Now we repeat this process with all of the files and directories we want to back up. Once done, the behavior of the programs you use, such as vim, should revert to their default configurations, since the user config files are no longer there. So, now its time to fix that! Inside of stow_home, run the following command:

$ stow -vt ~ *

This will symlink everything inside of stow_home 4, targetting ~ as the starting point. The -v flag will let you know of everything being done, so you should see an output like this, depending on the programs you backed up:

$ stow -vt ~ *
LINK: .config/awesome => ../dotfiles/stow_home/awesome/.config/awesome
LINK: .config/bat => ../dotfiles/stow_home/bat/.config/bat
LINK: .config/dunst => ../dotfiles/stow_home/dunst/.config/dunst
LINK: .config/nvim => ../dotfiles/stow_home/nvim/.config/nvim
LINK: .config/picom => ../dotfiles/stow_home/picom/.config/picom
LINK: .config/rofi => ../dotfiles/stow_home/rofi/.config/rofi
LINK: .config/spectrwm => ../dotfiles/stow_home/spectrwm/.config/spectrwm

File versioning with git

If you stumbled upon this guide, you probably know the necesary git commands to backup everything to the service you chose at the beginning of this guide.

Generally, everytime you do changes you only need to follow these three commands, inside of your dotfiles folder.

$ git add *
$ git commit -m "Added config files"
$ git push

Remember that the last command will not work if you don’t have an external repository.

The manual of GNU Stow contains a lot more than what I mentioned here, like unlinking and other flags that can be used and might be useful for your use case.

Finishing up

Anyways, that’s all folks, this has been day 54 of #100DaysToOffload, you can check out my dotfiles if you want to see how stow looks once setup, besides, my Spectrwm configuration is quite sick if I do say so myself.

If you feel like a step is not clear enough, please let me know in the comments or via e-mail.

Secret bonus script!

So, if you read until the end of this blog. I actually did a pretty decent bash script to automate everything here.

All you need to do is configure it to your liking and run it like this

dotstow file_or_folder

The script is as follows, it uses basic tools like cut and of course, stow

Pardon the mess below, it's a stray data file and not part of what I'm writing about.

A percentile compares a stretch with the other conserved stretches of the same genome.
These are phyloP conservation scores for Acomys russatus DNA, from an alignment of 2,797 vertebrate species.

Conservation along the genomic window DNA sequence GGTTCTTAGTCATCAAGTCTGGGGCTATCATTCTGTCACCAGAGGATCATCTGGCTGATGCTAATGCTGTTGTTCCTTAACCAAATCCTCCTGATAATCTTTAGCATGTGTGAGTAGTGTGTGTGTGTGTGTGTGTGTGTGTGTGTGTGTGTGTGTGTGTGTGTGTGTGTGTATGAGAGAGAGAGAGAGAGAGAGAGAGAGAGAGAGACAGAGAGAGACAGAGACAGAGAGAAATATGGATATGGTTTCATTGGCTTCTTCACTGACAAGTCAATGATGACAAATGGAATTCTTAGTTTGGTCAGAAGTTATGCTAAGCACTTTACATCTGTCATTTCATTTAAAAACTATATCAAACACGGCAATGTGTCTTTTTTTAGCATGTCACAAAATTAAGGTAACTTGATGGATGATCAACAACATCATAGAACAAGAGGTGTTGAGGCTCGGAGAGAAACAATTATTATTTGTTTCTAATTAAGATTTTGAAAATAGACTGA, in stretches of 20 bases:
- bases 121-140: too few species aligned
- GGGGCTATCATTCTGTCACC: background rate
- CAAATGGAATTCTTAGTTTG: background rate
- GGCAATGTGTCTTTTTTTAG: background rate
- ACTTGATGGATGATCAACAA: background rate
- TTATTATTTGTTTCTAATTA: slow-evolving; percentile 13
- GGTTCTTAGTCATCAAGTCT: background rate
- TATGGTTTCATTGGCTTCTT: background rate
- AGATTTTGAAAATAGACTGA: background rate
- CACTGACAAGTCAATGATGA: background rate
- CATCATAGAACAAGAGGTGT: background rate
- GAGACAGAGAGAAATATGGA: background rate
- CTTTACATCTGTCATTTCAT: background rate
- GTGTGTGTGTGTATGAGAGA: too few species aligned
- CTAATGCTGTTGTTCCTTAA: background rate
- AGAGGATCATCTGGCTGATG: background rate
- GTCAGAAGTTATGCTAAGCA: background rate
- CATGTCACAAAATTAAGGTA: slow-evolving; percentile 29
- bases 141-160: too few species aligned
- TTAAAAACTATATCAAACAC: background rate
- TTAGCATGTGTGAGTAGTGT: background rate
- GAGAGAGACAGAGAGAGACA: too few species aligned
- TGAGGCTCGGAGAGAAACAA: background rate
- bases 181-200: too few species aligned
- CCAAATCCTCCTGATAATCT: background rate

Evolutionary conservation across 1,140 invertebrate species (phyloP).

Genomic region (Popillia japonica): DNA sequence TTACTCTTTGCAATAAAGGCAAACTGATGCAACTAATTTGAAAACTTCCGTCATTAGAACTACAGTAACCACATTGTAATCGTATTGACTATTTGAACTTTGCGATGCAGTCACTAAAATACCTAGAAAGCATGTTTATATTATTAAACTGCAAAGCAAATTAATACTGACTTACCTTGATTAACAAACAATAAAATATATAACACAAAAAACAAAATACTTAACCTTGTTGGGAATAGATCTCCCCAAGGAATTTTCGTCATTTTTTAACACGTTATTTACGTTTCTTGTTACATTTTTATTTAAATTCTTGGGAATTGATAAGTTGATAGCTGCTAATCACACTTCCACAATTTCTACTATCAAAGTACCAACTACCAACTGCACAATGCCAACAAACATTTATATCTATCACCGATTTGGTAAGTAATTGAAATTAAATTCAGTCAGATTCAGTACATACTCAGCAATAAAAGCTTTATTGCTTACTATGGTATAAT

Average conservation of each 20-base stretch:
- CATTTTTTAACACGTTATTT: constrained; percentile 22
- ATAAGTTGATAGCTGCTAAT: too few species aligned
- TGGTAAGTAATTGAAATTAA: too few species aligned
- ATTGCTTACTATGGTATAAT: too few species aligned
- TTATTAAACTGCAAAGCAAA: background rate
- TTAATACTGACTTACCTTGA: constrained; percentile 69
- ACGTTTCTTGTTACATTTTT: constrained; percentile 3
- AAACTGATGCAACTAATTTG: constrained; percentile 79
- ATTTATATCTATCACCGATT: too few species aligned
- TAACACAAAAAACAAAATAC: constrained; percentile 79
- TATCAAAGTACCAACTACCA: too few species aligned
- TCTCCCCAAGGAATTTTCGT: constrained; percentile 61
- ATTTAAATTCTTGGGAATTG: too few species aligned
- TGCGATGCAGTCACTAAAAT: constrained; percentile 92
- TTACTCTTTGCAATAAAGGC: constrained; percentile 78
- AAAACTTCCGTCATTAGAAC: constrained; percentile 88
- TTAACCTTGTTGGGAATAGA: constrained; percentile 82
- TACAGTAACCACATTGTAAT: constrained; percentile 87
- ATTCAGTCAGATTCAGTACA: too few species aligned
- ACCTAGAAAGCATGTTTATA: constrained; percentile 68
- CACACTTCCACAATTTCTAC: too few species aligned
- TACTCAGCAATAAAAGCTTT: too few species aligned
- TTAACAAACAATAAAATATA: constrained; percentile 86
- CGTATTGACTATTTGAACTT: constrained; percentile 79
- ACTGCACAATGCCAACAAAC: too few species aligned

#!/usr/bin/bash
# Dotstow - Backup your chosen dotfiles in one go using stow.
# Run it outside of the folder/file you want to back up
# $ dotstow file-or-program
# This program was made by joelchrono12

STOW_DIR=$HOME/dotfiles/stow_home
DIR=$(pwd | cut -d '/' -f4-)
NEW_DIR=$STOW_DIR/$1/$DIR
mkdir -pv $NEW_DIR
mv -v $1 $NEW_DIR
cd $STOW_DIR
stow -vt ~ $1

The program does not check if a folder already exists or anything like that. So feel free to send any suggestions and changes to it in a comment or using git send-email to my email address.


  1. You can just use dotfiles as is without a folder inside it, but if you want to be able to quickly deploy everything using *, you must make a folder where README and other files you don’t want to symlink won’t interfere . 

  2. Other files, like .bashrc, are not in the .config folder, keep in mind that the path to use depends on where the program needs it to be. In this case, it would have to be placed in ~/dotfiles/stow_home/bash/.bashrc

  3. You can also move specific files of a configuration folder. For example, tut, a mastodon client, saves the account data (passwords, etc) inside of another file in its configuration folder. if thats the case. You should move only the files you want, instead of the whole directory. stow should manage the rest. 

  4. If you are unsure about the paths you created, you can run the -n flag to simulate the output and see exactly where each symlink would be placed. That way you dont end up symlinking in the wrong place and doing weird stuff to your filesystem.